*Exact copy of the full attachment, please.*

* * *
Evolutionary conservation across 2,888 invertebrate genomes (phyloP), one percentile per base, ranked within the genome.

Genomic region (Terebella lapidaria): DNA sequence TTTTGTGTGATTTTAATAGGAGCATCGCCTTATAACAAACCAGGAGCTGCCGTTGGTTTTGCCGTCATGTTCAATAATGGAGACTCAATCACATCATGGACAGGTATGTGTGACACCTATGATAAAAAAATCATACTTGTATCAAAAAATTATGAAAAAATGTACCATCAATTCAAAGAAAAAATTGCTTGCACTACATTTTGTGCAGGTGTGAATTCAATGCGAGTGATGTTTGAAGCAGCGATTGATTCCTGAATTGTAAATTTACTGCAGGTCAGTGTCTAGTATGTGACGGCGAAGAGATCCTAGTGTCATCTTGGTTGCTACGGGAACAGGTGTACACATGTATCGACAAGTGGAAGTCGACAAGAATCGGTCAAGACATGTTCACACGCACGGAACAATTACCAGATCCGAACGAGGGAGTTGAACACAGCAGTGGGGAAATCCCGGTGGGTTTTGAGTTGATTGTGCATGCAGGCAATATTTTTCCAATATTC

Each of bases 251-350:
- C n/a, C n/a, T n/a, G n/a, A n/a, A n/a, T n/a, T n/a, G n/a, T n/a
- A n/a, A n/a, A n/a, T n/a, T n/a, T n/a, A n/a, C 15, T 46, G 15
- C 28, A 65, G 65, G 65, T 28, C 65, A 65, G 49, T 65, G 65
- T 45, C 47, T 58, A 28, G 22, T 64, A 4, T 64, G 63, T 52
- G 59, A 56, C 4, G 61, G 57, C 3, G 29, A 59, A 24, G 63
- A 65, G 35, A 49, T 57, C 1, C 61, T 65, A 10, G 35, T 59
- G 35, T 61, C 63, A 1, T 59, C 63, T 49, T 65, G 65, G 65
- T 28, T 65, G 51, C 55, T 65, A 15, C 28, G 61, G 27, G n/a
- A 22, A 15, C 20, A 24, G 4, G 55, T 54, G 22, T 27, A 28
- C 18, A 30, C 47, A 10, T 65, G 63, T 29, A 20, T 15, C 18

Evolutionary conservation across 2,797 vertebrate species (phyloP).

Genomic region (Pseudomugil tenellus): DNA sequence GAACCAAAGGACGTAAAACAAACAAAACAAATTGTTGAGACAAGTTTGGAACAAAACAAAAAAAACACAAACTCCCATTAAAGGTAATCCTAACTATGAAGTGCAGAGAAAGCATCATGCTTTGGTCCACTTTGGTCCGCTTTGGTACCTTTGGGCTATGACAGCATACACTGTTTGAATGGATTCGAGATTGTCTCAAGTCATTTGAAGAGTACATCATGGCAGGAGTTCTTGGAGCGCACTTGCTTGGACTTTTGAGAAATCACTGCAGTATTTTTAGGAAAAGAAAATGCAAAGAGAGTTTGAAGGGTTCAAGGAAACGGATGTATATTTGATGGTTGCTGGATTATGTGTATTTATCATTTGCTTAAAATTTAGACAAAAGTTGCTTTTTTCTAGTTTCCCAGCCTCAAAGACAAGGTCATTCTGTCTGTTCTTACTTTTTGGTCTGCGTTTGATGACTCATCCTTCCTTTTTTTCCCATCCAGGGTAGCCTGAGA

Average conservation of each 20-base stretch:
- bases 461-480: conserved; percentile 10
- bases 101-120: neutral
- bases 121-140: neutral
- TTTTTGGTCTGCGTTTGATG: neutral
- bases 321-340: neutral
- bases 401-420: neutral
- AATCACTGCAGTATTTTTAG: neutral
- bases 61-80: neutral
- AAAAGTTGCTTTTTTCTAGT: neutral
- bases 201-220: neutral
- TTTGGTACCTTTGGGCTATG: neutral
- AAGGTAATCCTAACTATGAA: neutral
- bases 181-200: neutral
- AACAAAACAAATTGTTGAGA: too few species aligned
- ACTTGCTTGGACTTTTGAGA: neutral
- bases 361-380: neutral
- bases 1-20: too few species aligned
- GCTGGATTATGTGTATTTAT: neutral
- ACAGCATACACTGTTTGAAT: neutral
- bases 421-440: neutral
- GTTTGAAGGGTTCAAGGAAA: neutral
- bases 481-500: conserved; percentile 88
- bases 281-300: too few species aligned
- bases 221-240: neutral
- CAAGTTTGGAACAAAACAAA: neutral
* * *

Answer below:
Evolutionary conservation across 2,888 invertebrate genomes (phyloP), one percentile per base, ranked within the genome.

Genomic region (Terebella lapidaria): DNA sequence TTTTGTGTGATTTTAATAGGAGCATCGCCTTATAACAAACCAGGAGCTGCCGTTGGTTTTGCCGTCATGTTCAATAATGGAGACTCAATCACATCATGGACAGGTATGTGTGACACCTATGATAAAAAAATCATACTTGTATCAAAAAATTATGAAAAAATGTACCATCAATTCAAAGAAAAAATTGCTTGCACTACATTTTGTGCAGGTGTGAATTCAATGCGAGTGATGTTTGAAGCAGCGATTGATTCCTGAATTGTAAATTTACTGCAGGTCAGTGTCTAGTATGTGACGGCGAAGAGATCCTAGTGTCATCTTGGTTGCTACGGGAACAGGTGTACACATGTATCGACAAGTGGAAGTCGACAAGAATCGGTCAAGACATGTTCACACGCACGGAACAATTACCAGATCCGAACGAGGGAGTTGAACACAGCAGTGGGGAAATCCCGGTGGGTTTTGAGTTGATTGTGCATGCAGGCAATATTTTTCCAATATTC

Each of bases 251-350:
- C n/a, C n/a, T n/a, G n/a, A n/a, A n/a, T n/a, T n/a, G n/a, T n/a
- A n/a, A n/a, A n/a, T n/a, T n/a, T n/a, A n/a, C 15, T 46, G 15
- C 28, A 65, G 65, G 65, T 28, C 65, A 65, G 49, T 65, G 65
- T 45, C 47, T 58, A 28, G 22, T 64, A 4, T 64, G 63, T 52
- G 59, A 56, C 4, G 61, G 57, C 3, G 29, A 59, A 24, G 63
- A 65, G 35, A 49, T 57, C 1, C 61, T 65, A 10, G 35, T 59
- G 35, T 61, C 63, A 1, T 59, C 63, T 49, T 65, G 65, G 65
- T 28, T 65, G 51, C 55, T 65, A 15, C 28, G 61, G 27, G n/a
- A 22, A 15, C 20, A 24, G 4, G 55, T 54, G 22, T 27, A 28
- C 18, A 30, C 47, A 10, T 65, G 63, T 29, A 20, T 15, C 18

Evolutionary conservation across 2,797 vertebrate species (phyloP).

Genomic region (Pseudomugil tenellus): DNA sequence GAACCAAAGGACGTAAAACAAACAAAACAAATTGTTGAGACAAGTTTGGAACAAAACAAAAAAAACACAAACTCCCATTAAAGGTAATCCTAACTATGAAGTGCAGAGAAAGCATCATGCTTTGGTCCACTTTGGTCCGCTTTGGTACCTTTGGGCTATGACAGCATACACTGTTTGAATGGATTCGAGATTGTCTCAAGTCATTTGAAGAGTACATCATGGCAGGAGTTCTTGGAGCGCACTTGCTTGGACTTTTGAGAAATCACTGCAGTATTTTTAGGAAAAGAAAATGCAAAGAGAGTTTGAAGGGTTCAAGGAAACGGATGTATATTTGATGGTTGCTGGATTATGTGTATTTATCATTTGCTTAAAATTTAGACAAAAGTTGCTTTTTTCTAGTTTCCCAGCCTCAAAGACAAGGTCATTCTGTCTGTTCTTACTTTTTGGTCTGCGTTTGATGACTCATCCTTCCTTTTTTTCCCATCCAGGGTAGCCTGAGA

Average conservation of each 20-base stretch:
- bases 461-480: conserved; percentile 10
- bases 101-120: neutral
- bases 121-140: neutral
- TTTTTGGTCTGCGTTTGATG: neutral
- bases 321-340: neutral
- bases 401-420: neutral
- AATCACTGCAGTATTTTTAG: neutral
- bases 61-80: neutral
- AAAAGTTGCTTTTTTCTAGT: neutral
- bases 201-220: neutral
- TTTGGTACCTTTGGGCTATG: neutral
- AAGGTAATCCTAACTATGAA: neutral
- bases 181-200: neutral
- AACAAAACAAATTGTTGAGA: too few species aligned
- ACTTGCTTGGACTTTTGAGA: neutral
- bases 361-380: neutral
- bases 1-20: too few species aligned
- GCTGGATTATGTGTATTTAT: neutral
- ACAGCATACACTGTTTGAAT: neutral
- bases 421-440: neutral
- GTTTGAAGGGTTCAAGGAAA: neutral
- bases 481-500: conserved; percentile 88
- bases 281-300: too few species aligned
- bases 221-240: neutral
- CAAGTTTGGAACAAAACAAA: neutral